Drag and drop into an RSS reader  TipSheet item

Publication date: Aug. 2, 2000


INTRODUCTION: Wildfire is a natural process necessary to the functioning of many ecosystems -- but it can be both destructive and deadly. Wildfire should rarely come as a surprise, but it often does. And it makes news. Like firefighters, reporters will do a better job if they are prepared for it.

Wildfire came as a surprise to the gorgeous urban hills above Oakland and Berkeley, California, on October 20, 1991. It started as a small fire in ground litter, but high winds pushed it onto dry and overgrown vegetation, up to tree tops, and on to the wood-shingle roofs of houses. Out of control within minutes, it turned into a firestorm, creating its own strong wind and a rain of embers to spread itself. It spread so fast that burning cars blocked roads, hindering people from escaping and firefighters from getting in. Before it was over, it killed 25 people, injured 150, destroyed 2,886 homes, and caused some $1.5 billion in damage. Almost 30 percent of the homeowners did not rebuild.

This year, fires in Washington, New Mexico, Colorado, and Florida have already been getting national headlines. The Cerro Grande fire that ravaged Los Alamos, NM, in early May started as a prescribed burn, and raised special concerns because it threatened an area where nuclear weapons research was being done. Eventually, it destroyed at least 235 homes and burned some 50,000 acres.

But the big headline fires obscure the fact that wildfire is a recurring natural and seasonal event in many parts of the country. As this article was being written in late July, some 59,664 wildfires had already burned 3,231,204 acres nationwide in the year 2000 alone.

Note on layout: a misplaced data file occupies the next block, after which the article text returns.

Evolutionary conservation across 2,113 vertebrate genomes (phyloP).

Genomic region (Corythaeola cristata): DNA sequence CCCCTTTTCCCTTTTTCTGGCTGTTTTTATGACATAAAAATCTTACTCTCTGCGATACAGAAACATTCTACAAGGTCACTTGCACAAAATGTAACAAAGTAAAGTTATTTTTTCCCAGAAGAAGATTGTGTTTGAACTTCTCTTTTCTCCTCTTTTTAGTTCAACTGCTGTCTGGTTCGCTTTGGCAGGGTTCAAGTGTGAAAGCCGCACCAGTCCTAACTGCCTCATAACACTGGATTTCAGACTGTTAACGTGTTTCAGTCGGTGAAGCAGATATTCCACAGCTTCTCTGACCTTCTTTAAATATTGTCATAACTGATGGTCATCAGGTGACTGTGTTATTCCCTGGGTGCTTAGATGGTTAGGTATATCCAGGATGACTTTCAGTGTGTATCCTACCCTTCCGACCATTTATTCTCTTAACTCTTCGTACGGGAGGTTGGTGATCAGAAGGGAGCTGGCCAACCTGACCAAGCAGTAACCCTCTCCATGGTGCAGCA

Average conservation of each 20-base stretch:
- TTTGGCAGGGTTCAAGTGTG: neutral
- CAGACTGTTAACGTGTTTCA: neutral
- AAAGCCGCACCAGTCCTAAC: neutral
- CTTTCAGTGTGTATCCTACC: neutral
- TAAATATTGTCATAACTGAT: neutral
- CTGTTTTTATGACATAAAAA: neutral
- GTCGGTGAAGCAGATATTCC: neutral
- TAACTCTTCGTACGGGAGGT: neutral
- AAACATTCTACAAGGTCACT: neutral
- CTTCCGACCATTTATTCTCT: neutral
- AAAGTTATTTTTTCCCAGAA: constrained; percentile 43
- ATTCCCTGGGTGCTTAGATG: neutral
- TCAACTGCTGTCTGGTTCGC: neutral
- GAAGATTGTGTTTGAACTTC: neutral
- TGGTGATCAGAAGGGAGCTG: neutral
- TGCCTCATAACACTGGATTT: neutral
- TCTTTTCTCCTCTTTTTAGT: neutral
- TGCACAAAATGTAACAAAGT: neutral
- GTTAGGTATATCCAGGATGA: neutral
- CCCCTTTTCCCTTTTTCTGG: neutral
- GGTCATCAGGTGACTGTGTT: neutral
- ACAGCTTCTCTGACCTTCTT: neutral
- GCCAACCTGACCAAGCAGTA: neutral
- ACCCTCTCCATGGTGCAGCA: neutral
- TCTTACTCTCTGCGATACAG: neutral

WHY COVER IT? Fires provide great visuals and stories of heroism and despair. Wildfires, obviously, get the most coverage when they kill or injure people or destroy homes.

But the less obvious human and environmental impacts of wildfires are as important as the main stories. They affect the livelihood of ranchers, fishing guides, and sawmill hands. They help whole ecosystems regenerate. They can cause other unforeseen impacts like erosion, landslides, and water pollution. They provide jobs for regional economies (or take them away).

STORY IDEAS: Story ideas for wildfire coverage? Once a fire breaks out you probably won't need them. Just keeping up with the basic story will be hard and urgent: how did it start? What has burned so far? What might burn next? What's the weather, and does it hurt or help? Who are the victims and what are their stories? Are firefighting resources on the scene yet? Where are they from and how are they faring? What obstacles do they face? What's the containment plan? Is it working? Will the insurance companies pay?

Your news organization may not have the luxury of looking beyond crisis coverage. But if you do, you will find a world of interesting subjects.

  1. Before a fire even begins you can ask: What's the local area fire danger rating? Is our area vulnerable to a large fire? What preparations are being made now to respond? What other climatological and hydrological events are at play? (Drought? Rainy season?) What kind of natural resources are present to help us withstand/fight a major fire? What kind of hindrances are there (e.g., heavy fuel load on forest floor because of last year's ice storm?) How has new development, which has pushed deeper into once-wild areas, changed our community's risk?